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Extreme Vegans Attack

Vegan website lashes out at ex-vegans including Arian Foster, urges them to consider suicide

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Vegan Sellout List website July 2013
The Vegan Sellout List, now taken down Eater.com
Arian Foster pregame
Peace-loving Texans running back Arian Foster found himself singled out by the angry vegans.  Photo by © Michelle Watson/CultureMapSNAP.com
News_Alec Baldwin
Alec Baldwin is featured in the factory videos on the site. Photo via The Golden Globes
Vegan Sellout List website July 2013
Arian Foster pregame
News_Alec Baldwin

The website ExVegans.com recently posted what it called The Vegan Sellout List, describing it as "an online directory of those who have regressed from moral consistency to moral depravity." In other words, it's a blacklist of former vegans, some famous some not.

It singled out the famous (including Houston Texans running back Arian Foster who went vegan and back last season) as well as everyday, unknown people (you could report your vegan waffling buddy for example and let the world know). Once media outlets started covering the website and noting how much anger and vitriol was directed at people whose biggest "crime" was going back to eating some meat, ExVegans.com suddenly took those posts down.

 The entry read, "Tall, red hair, built like a truck. Used to be vegan, but since his girlfriend broke up with him he now mostly walks around downtown ATX eating turkey legs." 

The website now redirects to "Meet Your Meat," a graphic 2002 PETA documentary about factory farming narrated by Alec Baldwin. The video originally appeared on the site with the caption, "If that fails to stir your conscience, we ask that you go here and follow the directions closely" — "here" being a Wikipedia page listing various methods of committing suicide.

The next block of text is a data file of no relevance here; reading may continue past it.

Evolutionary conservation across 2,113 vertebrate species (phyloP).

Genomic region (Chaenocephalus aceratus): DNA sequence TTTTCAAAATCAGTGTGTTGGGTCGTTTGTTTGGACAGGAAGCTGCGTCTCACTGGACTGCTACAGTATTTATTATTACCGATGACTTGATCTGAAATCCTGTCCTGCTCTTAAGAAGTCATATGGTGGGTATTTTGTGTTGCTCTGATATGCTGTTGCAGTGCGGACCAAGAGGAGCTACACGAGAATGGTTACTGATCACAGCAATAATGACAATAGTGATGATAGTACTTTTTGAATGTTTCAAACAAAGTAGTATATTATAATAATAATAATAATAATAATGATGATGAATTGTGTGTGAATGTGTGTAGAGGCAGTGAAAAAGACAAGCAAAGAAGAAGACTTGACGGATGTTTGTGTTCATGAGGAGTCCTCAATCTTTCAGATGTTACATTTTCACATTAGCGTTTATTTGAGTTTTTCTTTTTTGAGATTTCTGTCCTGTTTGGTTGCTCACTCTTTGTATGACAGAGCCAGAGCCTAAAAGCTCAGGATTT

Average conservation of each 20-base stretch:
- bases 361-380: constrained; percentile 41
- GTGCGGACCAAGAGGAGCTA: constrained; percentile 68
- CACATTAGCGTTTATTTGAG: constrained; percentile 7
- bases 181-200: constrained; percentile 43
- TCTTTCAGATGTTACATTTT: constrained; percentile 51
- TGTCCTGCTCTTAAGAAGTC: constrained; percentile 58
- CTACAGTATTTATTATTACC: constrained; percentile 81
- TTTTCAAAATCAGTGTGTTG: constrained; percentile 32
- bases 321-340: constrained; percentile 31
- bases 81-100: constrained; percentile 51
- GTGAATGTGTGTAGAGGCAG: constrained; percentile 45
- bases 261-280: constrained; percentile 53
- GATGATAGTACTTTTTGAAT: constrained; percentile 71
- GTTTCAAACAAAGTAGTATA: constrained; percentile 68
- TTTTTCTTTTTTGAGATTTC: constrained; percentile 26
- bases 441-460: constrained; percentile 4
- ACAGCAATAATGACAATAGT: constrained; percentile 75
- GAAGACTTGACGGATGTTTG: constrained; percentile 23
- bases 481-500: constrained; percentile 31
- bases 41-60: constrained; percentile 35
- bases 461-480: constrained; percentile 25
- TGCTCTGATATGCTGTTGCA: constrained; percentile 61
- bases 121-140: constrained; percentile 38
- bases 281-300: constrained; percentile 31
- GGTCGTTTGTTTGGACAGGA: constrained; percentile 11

The site's mission statement condemned "those who are aware of suffering caused by meat, dairy, egg, fur, and leather production, yet choose to look away while the animals suffer," and blamed these individuals for the growing trend of "haughty, nose-turning carnists uttering nonsensical buzzwords" and "critiquing themselves into ethical degeneracy and paleo-terrorism." While the site's seitan-worshipping creators have nothing against burning former herbivores at the steak, they do offer a glimmer of hope: "To those who have regressed from veganism, yet display symptoms of a soul not fully blackened to its core, we ask you to remind yourself why you were what you were."

Visitors to the website were asked to submit names of onetime vegans who have since gotten back in the meat game and rant about their beef with said individuals. Users could then search these traitors geographically. The entry for an Austin man read, "Tall, red hair, built like a truck. Used to be vegan, but since his girlfriend broke up with him he now mostly walks around downtown ATX eating turkey legs and weeping openly."

Celebs, including Texas native Eva Longoria, weren't immune to the the wrath of the vigilante vegan police either.

Some news outlets took the site at face value while others were a bit more skeptical, citing self-aware features like the "Send Hate Mail" button as evidence that the website's creators weren't really talking tofurkey. Animal activist and famed mink-liberator Peter Young has come out and admitted he was behind the site and now claims it was always merely designed to draw attention to the factory videos.

ExVegans.com featured real people though, directing plenty of anger at them, and some of those folks aren't convinced Young and his group had any pure intentions from the beginning.

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